- Protecting their property and the safety and property of their tenants;
- Ensuring that applicants can pay the rent; and
- Retaining other tenants who may be fearful and leave the community if a person with a criminal record is allowed to live there.
Bottom Line: Liability risk stems not from performing criminal records screening but how you perform it, including not only your screening criteria but how you use the results to make decisions about applicants. The HUD guidance sets out three key questions landlords should ask to evaluate whether their criminal record check policies are legally sound:
1. Does the policy have a discriminatory effect? In court or a HUD administrative proceeding, the person claiming discrimination would have the burden of proving that the landlord’s criminal background checking policy has a discriminatory effect on one or more protected classes, for example, by statistical evidence showing that African Americans, Hispanics, and other minorities have disproportionately high arrest and conviction rates, as compared to whites.
2. Is the policy necessary to achieve a substantial, legitimate, and nondiscriminatory interest? When and if the complainant produces evidence of discriminatory effects, the burden shifts to the landlord to show that denying housing to people with a criminal record is necessary to achieve what HUD refers to as a “substantial, legitimate and nondiscriminatory interest” (“substantial interest standard”). Explanation: While excluding dangerous people is a legitimate interest, it must be supported by more than bald assertions based on stereotypes that individuals with criminal arrests and convictions pose a greater risk than people without criminal records. The landlord must also prove that the policy actually does protect tenant safety and property.
3. Is there a less discriminatory alternative? A criminal record policy that meets the substantial interest standard may still be illegal if the person complaining can prove that the landlord could have served that interest by adopting another policy with a less discriminatory effect.
Coach’s Tip: Don’t bother performing criminal background checks unless and until you first complete the credit, rental history, and other necessary checks. After all, why incur the legal risks, not to mention costs, time, and administrative effort to do a criminal screen on an applicant who isn’t qualified to lease from you in the first place?
2. Criminal Background Checks of High-Risk Rental Applicants
Security Policy: A landlord wants to perform criminal background checks, but only on applicants who pose a high risk of criminal activity.
Legal or Illegal?
Explanation: Performing selected criminal background checks on just those applicants the landlord believes to pose a high risk of criminal activity would be illegal unless there are clear, objective, and nondiscriminatory criteria for determining whether a person represents a high risk. But in reality, selective criminal background checking typically involves stereotyping, racial profiling, and targeting of particular religions or nationalities.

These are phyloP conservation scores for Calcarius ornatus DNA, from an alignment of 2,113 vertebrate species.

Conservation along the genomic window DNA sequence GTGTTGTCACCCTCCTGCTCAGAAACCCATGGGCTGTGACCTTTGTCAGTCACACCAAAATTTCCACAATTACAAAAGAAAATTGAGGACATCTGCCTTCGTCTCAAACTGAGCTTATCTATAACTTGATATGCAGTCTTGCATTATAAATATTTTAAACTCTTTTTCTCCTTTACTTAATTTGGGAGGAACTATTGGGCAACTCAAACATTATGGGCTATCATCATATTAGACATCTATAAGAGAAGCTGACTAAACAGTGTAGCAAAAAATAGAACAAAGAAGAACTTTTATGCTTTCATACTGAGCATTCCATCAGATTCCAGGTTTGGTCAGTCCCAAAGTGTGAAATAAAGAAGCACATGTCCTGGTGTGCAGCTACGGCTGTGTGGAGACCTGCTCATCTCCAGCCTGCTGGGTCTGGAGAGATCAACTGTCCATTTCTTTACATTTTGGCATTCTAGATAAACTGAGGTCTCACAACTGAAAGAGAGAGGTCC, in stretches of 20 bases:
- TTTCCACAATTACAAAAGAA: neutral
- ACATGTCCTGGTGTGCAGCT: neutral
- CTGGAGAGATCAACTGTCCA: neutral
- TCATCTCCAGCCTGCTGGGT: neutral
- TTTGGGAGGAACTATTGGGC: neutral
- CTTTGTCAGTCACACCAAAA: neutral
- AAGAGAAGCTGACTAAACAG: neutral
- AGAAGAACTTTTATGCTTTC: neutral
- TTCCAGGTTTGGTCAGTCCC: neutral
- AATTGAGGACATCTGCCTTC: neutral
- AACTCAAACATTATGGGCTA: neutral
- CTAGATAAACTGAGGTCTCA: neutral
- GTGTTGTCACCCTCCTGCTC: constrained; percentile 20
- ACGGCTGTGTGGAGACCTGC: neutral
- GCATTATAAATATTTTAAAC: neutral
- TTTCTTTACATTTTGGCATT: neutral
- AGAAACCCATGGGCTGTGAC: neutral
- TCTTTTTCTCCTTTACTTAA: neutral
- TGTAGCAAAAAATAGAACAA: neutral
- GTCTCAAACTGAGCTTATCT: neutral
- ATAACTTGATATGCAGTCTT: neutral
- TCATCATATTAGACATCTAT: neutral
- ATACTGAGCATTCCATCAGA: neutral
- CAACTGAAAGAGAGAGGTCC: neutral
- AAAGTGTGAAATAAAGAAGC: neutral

3. Blanket Ban on Leasing to Persons with Criminal Backgrounds
Security Policy: A landlord adopts a blanket policy of refusing to rent to any applicant found to have a criminal background.
Legal or Illegal?
Explanation: As we’ll see, making rental decisions on the basis of criminal record is allowable only if you follow a highly fact-specific case-to-case inquiry. Blanket policies that treat all criminal conduct the same way aren’t acceptable.
Example: A New York City community rejected an African-American applicant after learning of his felony conviction. The community claimed that its policy of automatically rejecting anyone with a felony conviction was nondiscriminatory because it applied to all applicants regardless of race, etc. The applicant conceded that the policy was neutral on its face but contended that it had the effect of racial discrimination, citing “empirical evidence showing that nationally, and in New York State, blanket bans on eligibility, based on criminal history, result in the denial of housing opportunities at a disproportionate rate for African Americans and minorities.” Although the applicant would still have to prove his claim at trial, the court found that the statistical evidence was enough to warrant holding a trial and dismissed the owner’s motion to dismiss [Jackson v. Tryon Park Apartments, Inc. et al, No. 6:2018cv06238 - Document 17 (W.D.N.Y. 2019)].
4. Blanket Ban on Leasing to Applicants with Criminal Arrests
Security Policy: A landlord adopts a blanket policy of refusing to rent to any applicant who has ever been arrested for a crime.
Legal or Illegal?
Explanation: Excluding applicants based on a criminal record may be justified only when the person has actually been convicted of a crime; merely being arrested isn’t enough. As the HUD guidance explains, an arrest, on its own, is merely an accusation. To secure a conviction, the prosecution must prove guilt beyond a reasonable doubt. Accordingly, many people who get arrested are acquitted; others get their charges dropped and never go to trial.